Chapter 12: Nuclear Phenomena Flashcards Preview

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Flashcards in Chapter 12: Nuclear Phenomena Deck (26):
1

Atomic number (Z):

always an integer and is equal to the number of protons in the nucleus

2

Mass number (A):

equal to the total number of nucleons (protons and neutrons) in a nucleus.

3

Isotopic notation:

immediately left to the chemical symbol, the mass number and atomic number can be read top to bottom, respectively. 

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4

Isotopes:

atoms of the same element that have different mass numbers; same number of protons, different number of neutrons;

Isotopes generally exhibit the same chemical properties

5

Radionuclide:

generic term used to refer to any radioactive isotope, especially those used in nuclear medicine

6

The atomic mass of an atom is simply equal to:

its mass number (A)

7

Atomic weight:

the mass in grams of one mole of atoms of a given element. Expressed g/mol

8

Nuclear binding energy is:

the amount of energy that is released when nucleons (protons and neutrons) bind together through strong nuclear force

9

Mass defect is:

the difference between the mass of the unbound constituents and the mass of the bound constituents in the nucleus

10

Unbound constituents in the nucleus have:

more energy and more mass than the bound constituents

11

Mass defect is the amount of mass converted to energy through:

the nuclear reactions of fusion or fission

12

Fusion:

occurs when small nuclei combine into larger nuclei

13

Fission:

occurs when a large nucleus splits into smaller nuclei; rarely spontaneous; when a nucleus absorbs a low energy neutron, a chain reaction can occur

14

Energy is released in both fusion and fission because:

the nuclei formed in both processes are more stable than the starting nuclei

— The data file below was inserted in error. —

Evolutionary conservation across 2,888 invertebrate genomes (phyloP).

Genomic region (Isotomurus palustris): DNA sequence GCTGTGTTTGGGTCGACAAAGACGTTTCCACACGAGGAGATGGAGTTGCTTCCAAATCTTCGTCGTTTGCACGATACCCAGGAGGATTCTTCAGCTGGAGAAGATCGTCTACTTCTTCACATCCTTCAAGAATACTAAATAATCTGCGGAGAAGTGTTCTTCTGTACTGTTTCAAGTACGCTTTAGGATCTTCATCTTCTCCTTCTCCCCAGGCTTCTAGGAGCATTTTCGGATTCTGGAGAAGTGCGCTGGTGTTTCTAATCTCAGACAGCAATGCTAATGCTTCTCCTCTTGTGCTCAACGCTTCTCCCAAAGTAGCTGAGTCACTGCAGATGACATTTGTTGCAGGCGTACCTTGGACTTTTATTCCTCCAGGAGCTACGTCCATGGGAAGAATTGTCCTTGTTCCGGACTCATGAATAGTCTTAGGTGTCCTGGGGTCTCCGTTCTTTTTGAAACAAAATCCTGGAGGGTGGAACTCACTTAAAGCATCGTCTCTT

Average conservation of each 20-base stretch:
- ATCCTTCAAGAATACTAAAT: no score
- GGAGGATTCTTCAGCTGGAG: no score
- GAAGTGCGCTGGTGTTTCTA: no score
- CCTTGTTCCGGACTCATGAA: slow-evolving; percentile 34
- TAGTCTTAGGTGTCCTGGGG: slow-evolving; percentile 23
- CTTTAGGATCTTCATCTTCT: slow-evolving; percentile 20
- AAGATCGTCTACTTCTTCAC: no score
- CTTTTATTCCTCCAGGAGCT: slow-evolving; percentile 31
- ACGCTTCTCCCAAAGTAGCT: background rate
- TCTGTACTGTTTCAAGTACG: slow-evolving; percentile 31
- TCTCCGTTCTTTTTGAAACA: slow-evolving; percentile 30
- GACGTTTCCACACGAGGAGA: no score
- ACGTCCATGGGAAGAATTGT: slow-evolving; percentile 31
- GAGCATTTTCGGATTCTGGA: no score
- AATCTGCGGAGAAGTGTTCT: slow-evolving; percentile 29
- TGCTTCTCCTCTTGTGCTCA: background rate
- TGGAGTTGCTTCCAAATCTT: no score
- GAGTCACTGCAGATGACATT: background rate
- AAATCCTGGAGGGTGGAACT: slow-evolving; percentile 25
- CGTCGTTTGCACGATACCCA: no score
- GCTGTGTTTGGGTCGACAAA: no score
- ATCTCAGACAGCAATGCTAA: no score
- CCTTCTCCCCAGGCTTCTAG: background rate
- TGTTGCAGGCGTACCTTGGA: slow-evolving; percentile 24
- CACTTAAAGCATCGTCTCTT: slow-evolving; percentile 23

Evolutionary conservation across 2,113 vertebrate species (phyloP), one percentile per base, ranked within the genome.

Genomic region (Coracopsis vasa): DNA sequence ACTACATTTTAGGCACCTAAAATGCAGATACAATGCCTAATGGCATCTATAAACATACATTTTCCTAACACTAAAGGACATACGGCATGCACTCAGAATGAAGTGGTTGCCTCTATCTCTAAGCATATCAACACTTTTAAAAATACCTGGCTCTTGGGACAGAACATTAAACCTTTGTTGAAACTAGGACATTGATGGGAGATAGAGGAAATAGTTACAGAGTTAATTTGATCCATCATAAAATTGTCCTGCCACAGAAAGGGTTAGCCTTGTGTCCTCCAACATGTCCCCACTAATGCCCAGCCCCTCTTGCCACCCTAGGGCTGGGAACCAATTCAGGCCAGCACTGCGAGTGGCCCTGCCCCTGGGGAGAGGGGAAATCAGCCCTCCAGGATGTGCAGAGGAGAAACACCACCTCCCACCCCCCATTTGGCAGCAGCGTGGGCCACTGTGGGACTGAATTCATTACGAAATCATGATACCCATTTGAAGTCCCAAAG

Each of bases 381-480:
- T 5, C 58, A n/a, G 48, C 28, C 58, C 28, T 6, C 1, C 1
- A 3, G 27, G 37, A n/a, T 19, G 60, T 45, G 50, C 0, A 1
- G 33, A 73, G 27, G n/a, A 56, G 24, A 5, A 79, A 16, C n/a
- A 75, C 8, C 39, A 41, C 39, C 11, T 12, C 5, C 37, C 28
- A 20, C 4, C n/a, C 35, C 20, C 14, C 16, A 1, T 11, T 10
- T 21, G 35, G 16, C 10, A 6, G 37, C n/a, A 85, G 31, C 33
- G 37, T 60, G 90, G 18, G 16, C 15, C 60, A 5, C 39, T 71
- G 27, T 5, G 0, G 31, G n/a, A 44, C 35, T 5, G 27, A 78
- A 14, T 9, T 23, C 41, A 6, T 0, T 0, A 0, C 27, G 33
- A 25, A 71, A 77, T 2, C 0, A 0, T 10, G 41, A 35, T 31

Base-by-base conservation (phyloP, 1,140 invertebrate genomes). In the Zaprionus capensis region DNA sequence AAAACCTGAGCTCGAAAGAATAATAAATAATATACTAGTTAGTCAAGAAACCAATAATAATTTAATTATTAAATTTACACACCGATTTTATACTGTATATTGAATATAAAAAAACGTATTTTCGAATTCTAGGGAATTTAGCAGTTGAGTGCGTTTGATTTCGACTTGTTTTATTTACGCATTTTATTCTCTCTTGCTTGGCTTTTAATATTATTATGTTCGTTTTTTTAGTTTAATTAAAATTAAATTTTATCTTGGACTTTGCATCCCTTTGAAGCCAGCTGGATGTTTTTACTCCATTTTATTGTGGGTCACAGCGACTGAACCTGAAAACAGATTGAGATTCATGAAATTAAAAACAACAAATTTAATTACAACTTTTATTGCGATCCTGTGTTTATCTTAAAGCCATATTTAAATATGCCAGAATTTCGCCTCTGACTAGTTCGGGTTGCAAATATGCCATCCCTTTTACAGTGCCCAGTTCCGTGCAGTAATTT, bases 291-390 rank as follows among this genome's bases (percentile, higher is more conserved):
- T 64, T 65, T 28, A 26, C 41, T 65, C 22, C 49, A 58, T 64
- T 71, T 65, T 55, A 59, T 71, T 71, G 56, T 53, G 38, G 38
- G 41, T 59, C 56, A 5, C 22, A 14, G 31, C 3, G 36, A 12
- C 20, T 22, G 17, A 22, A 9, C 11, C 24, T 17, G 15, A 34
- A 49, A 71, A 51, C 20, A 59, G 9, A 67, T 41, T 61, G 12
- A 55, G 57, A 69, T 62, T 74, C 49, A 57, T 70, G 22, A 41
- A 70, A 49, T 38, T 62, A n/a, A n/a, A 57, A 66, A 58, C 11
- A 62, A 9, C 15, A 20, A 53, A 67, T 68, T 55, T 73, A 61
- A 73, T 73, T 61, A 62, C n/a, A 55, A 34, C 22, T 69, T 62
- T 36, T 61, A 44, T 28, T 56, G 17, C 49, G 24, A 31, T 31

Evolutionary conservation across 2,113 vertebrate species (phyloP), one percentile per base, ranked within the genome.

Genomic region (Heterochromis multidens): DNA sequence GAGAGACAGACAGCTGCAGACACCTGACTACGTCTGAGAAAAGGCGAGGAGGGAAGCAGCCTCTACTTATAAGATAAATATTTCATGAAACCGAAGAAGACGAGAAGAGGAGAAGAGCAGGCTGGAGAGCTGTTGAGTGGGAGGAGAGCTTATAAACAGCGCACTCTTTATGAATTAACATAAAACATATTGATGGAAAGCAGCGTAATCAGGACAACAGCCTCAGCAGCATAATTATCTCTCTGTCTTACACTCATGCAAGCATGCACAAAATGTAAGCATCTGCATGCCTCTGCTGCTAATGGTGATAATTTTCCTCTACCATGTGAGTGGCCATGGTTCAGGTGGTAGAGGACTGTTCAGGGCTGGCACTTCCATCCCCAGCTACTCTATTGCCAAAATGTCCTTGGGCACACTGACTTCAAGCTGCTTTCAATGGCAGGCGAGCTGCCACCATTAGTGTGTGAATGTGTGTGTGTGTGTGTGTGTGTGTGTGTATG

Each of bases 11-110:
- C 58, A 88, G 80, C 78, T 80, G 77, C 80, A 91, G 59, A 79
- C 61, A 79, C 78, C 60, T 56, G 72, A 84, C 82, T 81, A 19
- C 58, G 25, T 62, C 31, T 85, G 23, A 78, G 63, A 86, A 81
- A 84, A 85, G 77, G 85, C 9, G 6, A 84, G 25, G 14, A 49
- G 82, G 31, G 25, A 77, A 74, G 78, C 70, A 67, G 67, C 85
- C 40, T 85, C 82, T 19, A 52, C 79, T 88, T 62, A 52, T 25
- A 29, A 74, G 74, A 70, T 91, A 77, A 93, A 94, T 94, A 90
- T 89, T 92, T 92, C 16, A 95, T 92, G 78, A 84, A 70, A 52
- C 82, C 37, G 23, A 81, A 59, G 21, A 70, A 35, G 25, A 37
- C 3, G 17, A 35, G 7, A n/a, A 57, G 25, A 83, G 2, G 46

15

Alpha decay is:

Loss of a 4-He nucleus (2 protons and 2 neutrons). Mass number decreases by 4 and atomic number decreases by 2.

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16

Beta decay is:

Loss of an electron (e- or β-). Emitted when a neutron in the nucleus decays into a proton and an antineutrino (β-). A neutron is lost and a proton takes its place. Mass number remains the same and atomic number increases by one.

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17

Positron decay is:

when a proton splits into a positron (β+) and a neutron. A proton is lost and the mass number remains the same.

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18

Gamma decay is :

the emission of a gamma photon. The energy of the parent nucleus is lowered, but the mass and atomic number remain the same.

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19

Electron capture is:

When a radionuclide captures an inner electron that combines with a proton to form a neutron. Atomic number is one less and mass number remains the same.

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20

Half-life is:

the amount of time required for half of a sample of radioactive nuclei to decay

T1/2 = 0.693/λ

21

The rate at which radioactive nuclei decay is proportional to:

the number of nuclei that remain

22

The more binding energy per nucleon released, the more:

stable the nucleus

23

Equation for exponential decay:

n = noe-λt

24

Equation to determine the mass lost as binding energy in a nucleus:

E = mc2

where m is the mass of c is the speed of light

25

When protons and neutrons come together to form the nucleus, they are attracted to each other by:

the strong nuclear force

26

The most stable atom according to binding energy per nucleon is:

iron

in general, intermediate-sized nuclei are more stable than large and small nuclei